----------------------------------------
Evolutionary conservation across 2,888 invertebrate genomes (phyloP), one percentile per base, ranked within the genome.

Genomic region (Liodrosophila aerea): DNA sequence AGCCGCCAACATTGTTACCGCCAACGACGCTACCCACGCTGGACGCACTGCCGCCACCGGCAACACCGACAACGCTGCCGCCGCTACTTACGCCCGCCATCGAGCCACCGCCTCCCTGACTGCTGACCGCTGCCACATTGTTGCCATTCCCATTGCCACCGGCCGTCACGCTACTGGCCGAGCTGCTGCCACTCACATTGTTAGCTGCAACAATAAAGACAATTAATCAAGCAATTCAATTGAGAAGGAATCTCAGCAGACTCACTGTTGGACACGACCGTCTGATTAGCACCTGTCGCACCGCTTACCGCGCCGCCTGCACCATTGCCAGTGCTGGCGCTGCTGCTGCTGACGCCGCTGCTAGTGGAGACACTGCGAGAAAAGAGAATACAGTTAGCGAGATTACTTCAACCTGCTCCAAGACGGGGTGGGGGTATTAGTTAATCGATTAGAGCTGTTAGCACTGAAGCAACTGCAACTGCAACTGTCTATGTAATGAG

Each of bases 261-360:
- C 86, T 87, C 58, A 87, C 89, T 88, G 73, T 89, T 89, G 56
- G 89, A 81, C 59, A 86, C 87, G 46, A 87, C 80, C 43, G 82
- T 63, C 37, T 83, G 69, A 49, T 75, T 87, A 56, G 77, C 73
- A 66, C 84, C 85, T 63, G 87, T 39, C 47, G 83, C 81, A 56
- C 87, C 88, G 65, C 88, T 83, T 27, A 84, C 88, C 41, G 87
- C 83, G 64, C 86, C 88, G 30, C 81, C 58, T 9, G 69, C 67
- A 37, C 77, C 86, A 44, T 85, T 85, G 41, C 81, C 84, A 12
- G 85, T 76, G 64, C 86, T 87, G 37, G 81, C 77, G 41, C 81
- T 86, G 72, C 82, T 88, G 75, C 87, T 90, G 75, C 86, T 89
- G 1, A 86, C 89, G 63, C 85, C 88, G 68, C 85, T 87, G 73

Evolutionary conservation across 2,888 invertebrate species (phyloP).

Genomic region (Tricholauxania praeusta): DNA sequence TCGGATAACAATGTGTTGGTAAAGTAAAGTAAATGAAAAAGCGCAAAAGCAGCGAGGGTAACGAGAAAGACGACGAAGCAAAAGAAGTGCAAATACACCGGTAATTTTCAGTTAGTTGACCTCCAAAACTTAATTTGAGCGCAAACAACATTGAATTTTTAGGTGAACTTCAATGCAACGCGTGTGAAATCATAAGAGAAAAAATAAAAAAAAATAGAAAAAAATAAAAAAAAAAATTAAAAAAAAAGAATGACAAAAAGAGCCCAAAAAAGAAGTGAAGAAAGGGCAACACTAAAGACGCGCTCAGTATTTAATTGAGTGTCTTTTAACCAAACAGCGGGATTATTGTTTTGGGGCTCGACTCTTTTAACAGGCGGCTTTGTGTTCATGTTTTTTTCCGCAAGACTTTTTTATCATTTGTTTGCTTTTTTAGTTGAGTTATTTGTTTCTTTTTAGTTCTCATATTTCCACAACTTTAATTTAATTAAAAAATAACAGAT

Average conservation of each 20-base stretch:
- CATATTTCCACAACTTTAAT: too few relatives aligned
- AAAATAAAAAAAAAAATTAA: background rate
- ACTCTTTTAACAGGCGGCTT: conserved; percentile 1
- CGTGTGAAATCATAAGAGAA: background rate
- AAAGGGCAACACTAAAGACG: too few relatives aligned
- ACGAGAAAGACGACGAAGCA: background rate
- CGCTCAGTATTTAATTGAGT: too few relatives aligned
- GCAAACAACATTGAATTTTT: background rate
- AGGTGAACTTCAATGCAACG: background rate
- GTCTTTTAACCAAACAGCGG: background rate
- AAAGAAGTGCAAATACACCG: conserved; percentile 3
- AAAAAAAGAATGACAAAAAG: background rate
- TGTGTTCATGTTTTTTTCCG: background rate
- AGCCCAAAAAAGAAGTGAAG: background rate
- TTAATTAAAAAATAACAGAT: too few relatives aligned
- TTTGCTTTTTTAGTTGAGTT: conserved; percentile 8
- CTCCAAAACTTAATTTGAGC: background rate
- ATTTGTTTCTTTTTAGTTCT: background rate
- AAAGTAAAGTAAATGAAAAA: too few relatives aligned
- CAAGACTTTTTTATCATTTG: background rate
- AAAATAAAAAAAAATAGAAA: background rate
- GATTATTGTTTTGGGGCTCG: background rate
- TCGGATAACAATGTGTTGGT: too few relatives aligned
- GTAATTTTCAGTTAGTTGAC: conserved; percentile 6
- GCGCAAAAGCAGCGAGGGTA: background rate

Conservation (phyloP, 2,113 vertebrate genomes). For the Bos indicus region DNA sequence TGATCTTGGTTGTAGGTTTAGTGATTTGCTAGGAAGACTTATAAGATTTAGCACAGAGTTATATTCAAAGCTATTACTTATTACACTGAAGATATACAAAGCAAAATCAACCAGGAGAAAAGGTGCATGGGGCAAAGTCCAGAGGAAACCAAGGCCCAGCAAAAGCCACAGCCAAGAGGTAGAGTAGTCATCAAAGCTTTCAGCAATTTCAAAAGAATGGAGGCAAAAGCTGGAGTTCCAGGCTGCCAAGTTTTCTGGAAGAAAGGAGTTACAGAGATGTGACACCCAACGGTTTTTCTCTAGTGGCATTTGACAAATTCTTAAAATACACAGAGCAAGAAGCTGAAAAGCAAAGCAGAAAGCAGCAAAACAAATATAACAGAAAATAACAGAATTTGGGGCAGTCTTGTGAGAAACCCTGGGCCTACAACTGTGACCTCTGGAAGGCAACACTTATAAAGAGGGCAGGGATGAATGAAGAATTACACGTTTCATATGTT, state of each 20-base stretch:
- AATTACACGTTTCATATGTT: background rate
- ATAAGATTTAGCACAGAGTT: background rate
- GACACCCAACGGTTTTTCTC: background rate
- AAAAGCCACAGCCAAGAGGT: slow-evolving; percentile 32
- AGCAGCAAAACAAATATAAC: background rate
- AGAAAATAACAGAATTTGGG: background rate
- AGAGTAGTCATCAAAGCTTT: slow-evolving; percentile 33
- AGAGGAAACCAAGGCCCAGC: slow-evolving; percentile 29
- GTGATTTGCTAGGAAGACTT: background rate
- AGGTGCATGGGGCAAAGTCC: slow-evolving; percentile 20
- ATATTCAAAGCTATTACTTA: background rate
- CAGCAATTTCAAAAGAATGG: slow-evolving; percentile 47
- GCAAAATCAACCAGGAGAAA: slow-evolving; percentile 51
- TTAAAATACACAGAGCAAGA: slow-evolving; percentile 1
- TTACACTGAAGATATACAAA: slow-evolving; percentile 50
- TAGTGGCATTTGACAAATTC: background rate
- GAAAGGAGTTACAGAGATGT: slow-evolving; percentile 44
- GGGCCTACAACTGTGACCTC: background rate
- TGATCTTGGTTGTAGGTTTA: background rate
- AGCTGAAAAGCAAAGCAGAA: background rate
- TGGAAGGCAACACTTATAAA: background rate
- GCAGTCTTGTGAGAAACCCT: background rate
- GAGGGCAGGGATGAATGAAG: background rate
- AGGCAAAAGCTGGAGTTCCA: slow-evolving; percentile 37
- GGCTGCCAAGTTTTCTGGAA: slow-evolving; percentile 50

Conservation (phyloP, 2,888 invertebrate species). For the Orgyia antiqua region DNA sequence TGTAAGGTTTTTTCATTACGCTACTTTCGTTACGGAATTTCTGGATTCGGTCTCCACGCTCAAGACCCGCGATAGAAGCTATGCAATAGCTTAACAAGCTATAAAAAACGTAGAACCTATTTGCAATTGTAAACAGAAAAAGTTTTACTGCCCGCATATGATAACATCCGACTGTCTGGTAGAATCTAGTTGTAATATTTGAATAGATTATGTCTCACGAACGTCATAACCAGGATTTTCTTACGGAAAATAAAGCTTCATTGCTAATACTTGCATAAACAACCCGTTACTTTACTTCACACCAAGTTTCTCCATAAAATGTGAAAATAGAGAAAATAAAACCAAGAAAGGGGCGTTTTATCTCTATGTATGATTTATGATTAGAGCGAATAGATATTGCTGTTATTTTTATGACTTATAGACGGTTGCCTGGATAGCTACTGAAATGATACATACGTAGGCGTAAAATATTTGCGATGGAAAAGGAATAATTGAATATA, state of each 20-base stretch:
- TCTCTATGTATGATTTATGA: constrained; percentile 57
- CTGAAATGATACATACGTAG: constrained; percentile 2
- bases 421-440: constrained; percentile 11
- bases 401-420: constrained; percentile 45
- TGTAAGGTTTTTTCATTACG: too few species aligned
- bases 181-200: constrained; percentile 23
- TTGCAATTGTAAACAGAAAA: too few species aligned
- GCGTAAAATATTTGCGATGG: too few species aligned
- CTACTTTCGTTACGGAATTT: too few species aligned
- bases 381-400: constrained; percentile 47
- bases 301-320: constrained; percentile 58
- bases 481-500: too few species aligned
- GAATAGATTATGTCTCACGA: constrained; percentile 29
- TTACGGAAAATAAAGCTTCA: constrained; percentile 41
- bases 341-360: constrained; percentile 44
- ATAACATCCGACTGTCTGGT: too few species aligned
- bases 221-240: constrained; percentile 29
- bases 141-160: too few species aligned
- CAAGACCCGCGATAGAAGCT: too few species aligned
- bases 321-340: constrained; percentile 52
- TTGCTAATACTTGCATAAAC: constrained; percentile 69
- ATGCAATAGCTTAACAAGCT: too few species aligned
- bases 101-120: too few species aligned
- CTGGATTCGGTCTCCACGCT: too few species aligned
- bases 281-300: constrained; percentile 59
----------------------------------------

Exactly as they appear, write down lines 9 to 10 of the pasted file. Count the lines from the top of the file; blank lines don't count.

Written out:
- C 83, G 64, C 86, C 88, G 30, C 81, C 58, T 9, G 69, C 67
- A 37, C 77, C 86, A 44, T 85, T 85, G 41, C 81, C 84, A 12